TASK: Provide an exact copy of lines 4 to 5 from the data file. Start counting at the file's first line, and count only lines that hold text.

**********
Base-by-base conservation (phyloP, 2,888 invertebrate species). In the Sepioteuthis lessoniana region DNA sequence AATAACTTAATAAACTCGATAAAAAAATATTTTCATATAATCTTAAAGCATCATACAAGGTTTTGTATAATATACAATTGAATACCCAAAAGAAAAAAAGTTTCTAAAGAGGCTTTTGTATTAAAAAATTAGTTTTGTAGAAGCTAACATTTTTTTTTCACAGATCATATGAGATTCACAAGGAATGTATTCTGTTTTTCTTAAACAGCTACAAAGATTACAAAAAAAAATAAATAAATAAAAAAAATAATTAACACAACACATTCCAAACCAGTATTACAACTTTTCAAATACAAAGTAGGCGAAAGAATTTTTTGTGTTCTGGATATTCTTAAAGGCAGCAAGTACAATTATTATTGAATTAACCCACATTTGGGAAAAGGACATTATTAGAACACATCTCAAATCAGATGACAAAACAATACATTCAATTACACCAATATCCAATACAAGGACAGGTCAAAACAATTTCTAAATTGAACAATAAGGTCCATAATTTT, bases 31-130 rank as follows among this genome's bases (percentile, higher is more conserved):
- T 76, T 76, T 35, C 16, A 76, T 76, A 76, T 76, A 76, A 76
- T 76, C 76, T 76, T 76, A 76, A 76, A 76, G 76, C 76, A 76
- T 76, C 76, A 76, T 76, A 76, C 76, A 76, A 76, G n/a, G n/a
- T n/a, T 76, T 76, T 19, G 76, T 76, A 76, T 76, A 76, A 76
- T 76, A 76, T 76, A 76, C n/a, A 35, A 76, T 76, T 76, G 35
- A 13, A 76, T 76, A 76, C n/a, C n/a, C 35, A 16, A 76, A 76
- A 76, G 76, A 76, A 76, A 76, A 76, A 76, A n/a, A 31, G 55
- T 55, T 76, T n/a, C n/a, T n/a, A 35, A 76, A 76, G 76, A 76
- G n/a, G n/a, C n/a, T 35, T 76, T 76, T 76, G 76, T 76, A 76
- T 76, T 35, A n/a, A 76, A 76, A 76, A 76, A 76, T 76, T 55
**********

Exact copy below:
- T 76, C 76, A 76, T 76, A 76, C 76, A 76, A 76, G n/a, G n/a
- T n/a, T 76, T 76, T 19, G 76, T 76, A 76, T 76, A 76, A 76